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Electrical Arc Flash Risk and Shock Hazards

Posted by AnnMarie Fauske on 11.12.19


risk based inspection rbiDo you have the electrical engineering expertise to help you understand and address electrical arc flash and shock hazards in your workplace that may pose a significant risk to the safety of your workers and to ensure full compliance with all regulations and industry standards?

Regulations

OSHA 1910.269(l)(8) requires that employers estimate the Incident Heat Energies that their employees could be exposed to from Electrical Arcs and to provide properly rated protective clothing and other protective equipment for the protection of their employees against burns resulting from Electrical Arc Flash Hazards.

Standards

NFPA 70E Article 130.5 requires that Arc Flash Risk Assessments be performed for all facilities with Electrical Distribution Systems to determine the Arc Flash Hazard levels that exist (i.e. Incident Heat Energies, Arc Flash Boundaries) and the Personal Protective Equipment (PPE) that is required to be worn by your workers for their protection. The Arc Flash Risk Assessment for each facility is required to be updated whenever a major modification to the Electrical Distribution System takes place or at intervals not to exceed 5 years.ARC Flash Using ETAP

The Good Process You Should Know (based on NFPA 70E-2015):

1. Hazard Identification
     a. Collect Data→ Single-Line Diagrams, Electrical Equipment & Protective Device Data, Visual Inspection
     b. Model the Electrical Distribution System Using Modeling Software (ETAP®, SKM or Equivalent)
     c. Compute all Incident Energies Using the Model NFPA 70E and IEEE 1584 methodologies
     d. Compute all Arc Flash Boundaries Using the Model and NFPA 70E and IEEE 1584 methodologies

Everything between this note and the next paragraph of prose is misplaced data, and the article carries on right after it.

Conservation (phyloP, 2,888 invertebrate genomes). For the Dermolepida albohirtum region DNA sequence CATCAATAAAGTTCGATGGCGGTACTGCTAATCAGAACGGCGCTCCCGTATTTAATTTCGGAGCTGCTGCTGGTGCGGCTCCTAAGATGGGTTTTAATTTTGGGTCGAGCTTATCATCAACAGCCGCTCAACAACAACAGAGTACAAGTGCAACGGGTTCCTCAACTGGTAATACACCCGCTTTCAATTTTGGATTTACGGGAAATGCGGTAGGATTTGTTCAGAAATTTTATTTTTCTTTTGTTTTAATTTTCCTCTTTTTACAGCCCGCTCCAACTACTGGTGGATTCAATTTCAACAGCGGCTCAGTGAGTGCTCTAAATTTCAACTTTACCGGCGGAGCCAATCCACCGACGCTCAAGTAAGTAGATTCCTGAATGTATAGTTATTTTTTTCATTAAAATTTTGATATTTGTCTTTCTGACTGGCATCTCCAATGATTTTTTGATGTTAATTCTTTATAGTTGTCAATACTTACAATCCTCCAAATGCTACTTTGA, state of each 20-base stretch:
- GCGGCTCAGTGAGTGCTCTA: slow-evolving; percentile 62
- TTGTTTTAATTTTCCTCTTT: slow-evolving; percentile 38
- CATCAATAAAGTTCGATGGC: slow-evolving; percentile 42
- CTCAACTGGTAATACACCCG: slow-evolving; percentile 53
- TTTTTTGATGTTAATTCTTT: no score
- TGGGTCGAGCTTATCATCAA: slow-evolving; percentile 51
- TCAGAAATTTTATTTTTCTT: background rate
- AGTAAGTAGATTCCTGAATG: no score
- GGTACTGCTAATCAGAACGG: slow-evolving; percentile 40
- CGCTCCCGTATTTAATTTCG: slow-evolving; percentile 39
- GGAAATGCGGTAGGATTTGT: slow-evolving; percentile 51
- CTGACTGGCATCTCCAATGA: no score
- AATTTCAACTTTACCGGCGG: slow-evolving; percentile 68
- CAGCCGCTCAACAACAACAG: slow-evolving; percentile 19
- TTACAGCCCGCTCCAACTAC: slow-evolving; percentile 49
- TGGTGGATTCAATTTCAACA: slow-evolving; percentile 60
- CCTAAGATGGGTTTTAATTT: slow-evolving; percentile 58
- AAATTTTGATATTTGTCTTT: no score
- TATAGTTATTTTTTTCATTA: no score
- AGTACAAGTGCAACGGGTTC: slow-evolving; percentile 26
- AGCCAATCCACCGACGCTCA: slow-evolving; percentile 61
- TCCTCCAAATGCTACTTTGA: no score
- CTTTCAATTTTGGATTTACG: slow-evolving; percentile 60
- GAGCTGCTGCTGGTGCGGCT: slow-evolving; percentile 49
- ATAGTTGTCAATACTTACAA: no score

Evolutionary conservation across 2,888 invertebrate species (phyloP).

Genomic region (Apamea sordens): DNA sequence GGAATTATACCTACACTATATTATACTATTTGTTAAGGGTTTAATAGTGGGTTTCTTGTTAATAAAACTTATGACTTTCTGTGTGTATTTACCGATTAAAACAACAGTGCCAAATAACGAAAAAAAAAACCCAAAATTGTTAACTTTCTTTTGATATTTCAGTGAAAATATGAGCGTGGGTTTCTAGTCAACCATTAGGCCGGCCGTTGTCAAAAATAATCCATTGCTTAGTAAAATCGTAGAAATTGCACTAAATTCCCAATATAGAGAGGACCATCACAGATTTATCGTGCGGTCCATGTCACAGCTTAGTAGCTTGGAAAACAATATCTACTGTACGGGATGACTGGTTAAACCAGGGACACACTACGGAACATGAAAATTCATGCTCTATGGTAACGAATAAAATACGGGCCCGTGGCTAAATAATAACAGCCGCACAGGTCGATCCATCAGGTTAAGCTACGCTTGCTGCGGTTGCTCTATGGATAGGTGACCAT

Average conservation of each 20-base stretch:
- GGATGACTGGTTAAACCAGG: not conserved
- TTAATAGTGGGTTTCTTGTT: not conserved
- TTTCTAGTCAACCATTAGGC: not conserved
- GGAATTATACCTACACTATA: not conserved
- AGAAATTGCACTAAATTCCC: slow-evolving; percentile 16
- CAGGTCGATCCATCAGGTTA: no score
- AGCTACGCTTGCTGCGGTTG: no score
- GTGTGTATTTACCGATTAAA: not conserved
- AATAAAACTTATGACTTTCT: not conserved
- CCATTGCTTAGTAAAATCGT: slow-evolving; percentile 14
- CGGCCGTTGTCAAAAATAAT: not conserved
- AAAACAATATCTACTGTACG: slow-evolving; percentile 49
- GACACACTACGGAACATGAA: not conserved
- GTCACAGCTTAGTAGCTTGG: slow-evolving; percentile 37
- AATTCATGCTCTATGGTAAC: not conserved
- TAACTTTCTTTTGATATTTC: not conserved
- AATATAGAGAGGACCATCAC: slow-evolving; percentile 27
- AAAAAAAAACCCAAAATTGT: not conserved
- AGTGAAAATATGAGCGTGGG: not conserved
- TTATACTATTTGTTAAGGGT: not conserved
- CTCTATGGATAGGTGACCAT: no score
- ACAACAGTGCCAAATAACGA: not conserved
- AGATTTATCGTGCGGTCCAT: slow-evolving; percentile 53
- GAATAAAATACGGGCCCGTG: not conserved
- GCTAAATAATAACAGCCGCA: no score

2. Risk Assessment
     a. Identify and analyze all electrical arc flash and shock hazards
     b. Identify all tasks that are performed
     c. Document the hazards associated with each task
     d. Estimate the risk for each hazard and task
     e. Determine the appropriate protective measures to adequately reduce the level of risk

3. Risk Control Strategies - Recommendations / Options
     a. Elimination/Substitution Inherently Safe Design, Arc Resistant Electrical Equipment
     b. Engineering Controls Protective Barriers, Faster Relays, Current Limiting Fuses, Neutral Resistors
     c. Awareness Warning Signs and Labels
     d. Administrative Controls Training, Procedures, Work Organization and Instruction
     e. Personal Protective Equipment (PPE) Arc-rated clothing, Flash hood, Face shield, Insulating gloves

Highly qualified mechanical engineers should be skilled in many different areas including statics, dynamics, modal analysis, heat transfer, fracture mechanics, mechanical vibrations, flow induced vibrations, acoustic vibrations, etc.  

Engineering and testing labs such as Fauske & Associates, LLC offer a wide-range of electrical engineering services and capabilities which include the following:

  • Arc Flash Hazard Analysis and Risk Assessment
  • NFPA 70E and NFPA 70 (NEC) Compliance Assessment
  • Electrical Hazardous Area Classification
  • Load flow, motor starting, short-circuit, arc flash and coordination studies using ETAP or SKM Power*tools
  • Materials Testing - Dynamic Mechanical Analysis (DMA)
  • Probabilistic Risk Assessment (PRA) and Circuit Analysis
  • Complex Circuit Analysis
  • Cable Testing using Line Resonance Analysis (LIRA), VLF Tan Delta, Insulation Resistance, Elongation at Break (EAB) and High Potential Techniques

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Topics: shock hazard, nfpa 70E, risk assessment, arc flash, testing

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